The church says the body is a sin.

Science says the body is a machine.

Advertising says the body is a business.

My yoga practice says the body is ____________.

There’s been an explosion of commentary in the yoga blogosphere as of late about yoga bodies— Slim, Calm, Sexy YogaA Plea from Curvy YogisJudith Laster’s Shellacking of Naked Bodies in YJ, and the new Yoga Journal Talent Search. With the emphasis on asana practice in modern culture, it seems that Western conceptions of what a healthy body looks like have snuck their way into the yoga room as well.

A few weeks ago, I shared some truly eye-opening photos on a blog I where I serve as editor, Yoga Modern, that depict a surprising diversity of bodies in what many might expect to be a very elite and homogenous group of individuals– Olympic athletes. The pictures elicited quite a bit of discussion from readers about the conflicting messages we get about our bodies in society and in the practice room, so when I stumbled onto this piece of art I felt it too provocative to share. Unfortunately, I can’t seem to find the artist/photographer cited anywhere, but the quote is from Uruguayan writer Eduardo Galeano.

Click here for more images

Discussion around the body in yoga is certainly not unique to our time; sages have been debating the role of  the body in spiritual practice since time immemorial. Just last week at a Yoga Sutras discussion group I help facilitate, we discussed Patanjali’s concept of saucha in the Yoga Sutras:

2.40 Through cleanliness and purity of body and mind (saucha), one develops an
attitude of distancing, or disinterest towards one’s own body, and disinclined towards
contacting the bodies of others.

 

To be completely honest, I was a little surprised when I finally saw saucha mentioned in its original context. So often I’ve heard the yogic concept of purity/cleanliness referred to as a practice we cultivate in order to make progress in our asana practice or develop a more loving/respectful relationship with our body. I was comforted to hear from others in the group that I wasn’t the only one who was taken aback by this verse.

Patanjali almost seems to be implying here that yoga encourages us to distance ourselves from our bodies, to begin to sever the mental attachments we have to our flesh. Woah. So if yoga is all about union, bringing together body and mind, making one of opposites… what the heck is this?

Now mind you, Patanjali was writing from the perspective of the classical yoga tradition, and many believe the Tantric yogis had a significantly different attitude toward the flesh. I wonder sometimes if when we lift up these texts– or any spiritual scripture for that matter– as “sacred” or handed down from the Divine… I wonder if we realize the consequences that come from mindlessly applying them to radically different contexts. We live in a different world than the ones Patanjali, Jesus, Mohammed, and others were originally speaking to. That’s not to say that the ancient wisdom texts have no relevance for our modern world– quite the contrary in fact– but I do think it means we have to be especially vigilant about the way we interpret the teachings’ application to our current context.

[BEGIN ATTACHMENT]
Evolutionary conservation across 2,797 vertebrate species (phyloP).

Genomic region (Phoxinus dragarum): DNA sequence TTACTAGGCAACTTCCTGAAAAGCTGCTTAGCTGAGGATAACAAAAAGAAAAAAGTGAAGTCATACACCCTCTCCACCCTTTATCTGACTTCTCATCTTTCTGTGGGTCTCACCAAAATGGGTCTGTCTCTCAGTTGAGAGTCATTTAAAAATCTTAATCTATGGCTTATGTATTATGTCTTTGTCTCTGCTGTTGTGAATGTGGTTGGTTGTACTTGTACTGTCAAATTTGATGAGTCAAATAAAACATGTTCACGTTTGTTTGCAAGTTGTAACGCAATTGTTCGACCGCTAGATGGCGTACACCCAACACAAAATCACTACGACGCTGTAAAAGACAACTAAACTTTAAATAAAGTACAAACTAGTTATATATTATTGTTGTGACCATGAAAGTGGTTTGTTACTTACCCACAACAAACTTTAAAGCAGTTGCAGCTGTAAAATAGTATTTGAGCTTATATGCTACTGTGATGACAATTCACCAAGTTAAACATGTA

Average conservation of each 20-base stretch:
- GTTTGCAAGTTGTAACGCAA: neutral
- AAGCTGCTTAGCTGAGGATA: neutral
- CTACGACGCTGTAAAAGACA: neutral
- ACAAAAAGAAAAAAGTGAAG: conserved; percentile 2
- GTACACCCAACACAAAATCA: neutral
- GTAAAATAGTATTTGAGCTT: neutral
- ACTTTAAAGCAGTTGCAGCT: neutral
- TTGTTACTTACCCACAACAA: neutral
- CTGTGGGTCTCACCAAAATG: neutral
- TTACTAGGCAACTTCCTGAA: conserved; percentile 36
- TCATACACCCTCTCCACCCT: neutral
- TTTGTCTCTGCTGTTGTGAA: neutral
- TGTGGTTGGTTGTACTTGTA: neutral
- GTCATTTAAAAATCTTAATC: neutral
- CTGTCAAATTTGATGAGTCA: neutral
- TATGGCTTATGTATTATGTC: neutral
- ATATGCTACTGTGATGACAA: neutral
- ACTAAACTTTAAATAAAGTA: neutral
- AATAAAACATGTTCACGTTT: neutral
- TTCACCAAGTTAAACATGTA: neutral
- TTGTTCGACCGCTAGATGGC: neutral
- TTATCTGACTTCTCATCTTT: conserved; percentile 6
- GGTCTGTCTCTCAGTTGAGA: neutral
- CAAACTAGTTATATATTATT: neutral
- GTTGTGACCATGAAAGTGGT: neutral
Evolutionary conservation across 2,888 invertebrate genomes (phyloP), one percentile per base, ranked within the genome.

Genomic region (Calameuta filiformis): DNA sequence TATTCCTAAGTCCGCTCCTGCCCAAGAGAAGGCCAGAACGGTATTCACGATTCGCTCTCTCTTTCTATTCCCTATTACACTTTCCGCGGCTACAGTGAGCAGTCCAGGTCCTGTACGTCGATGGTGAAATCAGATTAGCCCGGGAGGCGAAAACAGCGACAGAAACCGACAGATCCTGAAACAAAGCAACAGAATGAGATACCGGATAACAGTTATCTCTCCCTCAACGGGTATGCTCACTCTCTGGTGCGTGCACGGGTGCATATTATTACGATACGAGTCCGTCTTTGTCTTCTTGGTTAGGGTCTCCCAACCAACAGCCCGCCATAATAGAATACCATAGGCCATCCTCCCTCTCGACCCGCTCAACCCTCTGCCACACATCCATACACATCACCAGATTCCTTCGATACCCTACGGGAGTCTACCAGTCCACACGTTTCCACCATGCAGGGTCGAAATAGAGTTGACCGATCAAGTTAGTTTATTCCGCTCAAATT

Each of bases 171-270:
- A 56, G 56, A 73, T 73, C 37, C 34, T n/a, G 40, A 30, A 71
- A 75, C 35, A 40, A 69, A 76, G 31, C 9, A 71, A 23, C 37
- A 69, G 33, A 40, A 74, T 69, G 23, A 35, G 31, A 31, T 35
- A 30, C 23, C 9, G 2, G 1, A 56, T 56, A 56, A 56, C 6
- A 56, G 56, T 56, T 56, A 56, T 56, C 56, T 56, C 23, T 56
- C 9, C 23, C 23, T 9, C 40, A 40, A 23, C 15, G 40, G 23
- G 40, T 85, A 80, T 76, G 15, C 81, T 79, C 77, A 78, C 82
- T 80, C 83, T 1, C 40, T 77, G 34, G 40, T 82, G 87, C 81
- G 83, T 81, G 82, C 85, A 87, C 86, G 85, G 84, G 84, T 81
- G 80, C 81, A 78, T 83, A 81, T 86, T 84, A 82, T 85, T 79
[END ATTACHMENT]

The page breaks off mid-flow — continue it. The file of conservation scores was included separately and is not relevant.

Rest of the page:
What happens when a young woman who has come to her mat to begin the process of healing from sexual violence hears her teacher encouraging the class to cultivate purity  in their yoga practice? Or when a 17-year-old girl who’s trying yoga because her therapist recommended it as a way of reconnecting with her body and healing from an eating disorder hears her teacher going on about how boat pose will give her washboard abs? Have no doubt, they’re in there. The question for us, as yogis, is whether we’re willing to talk about it.

I’m passionate about shining a light and developing a dialogue around the topics that are often skirted in mainstream discourse. All too often the quiet, gentle voices asking us to look at something we’ve been missing are trumped by the hoots and hollers of angry, power-hungry dissent. So here, I’d like to create a safe space for curious reflection. Tell me, what does your yoga practice tell you about your body? What message to you get from the wider yoga community– from your teachers, from Yoga Journal, from your fellow practitioners– and does it differ from your experience on the mat? Does yoga bring you into greater connection with your body or does it make you less interested in your physical self?

I encourage the community here at Elephant Journal to share in the discussion, contribute to the dialogue, build a bridge between people and communities that may not otherwise have heard one another’s voice. We may live in different places, walk different paths, inhabit different bodies… but we’re all in this together, right?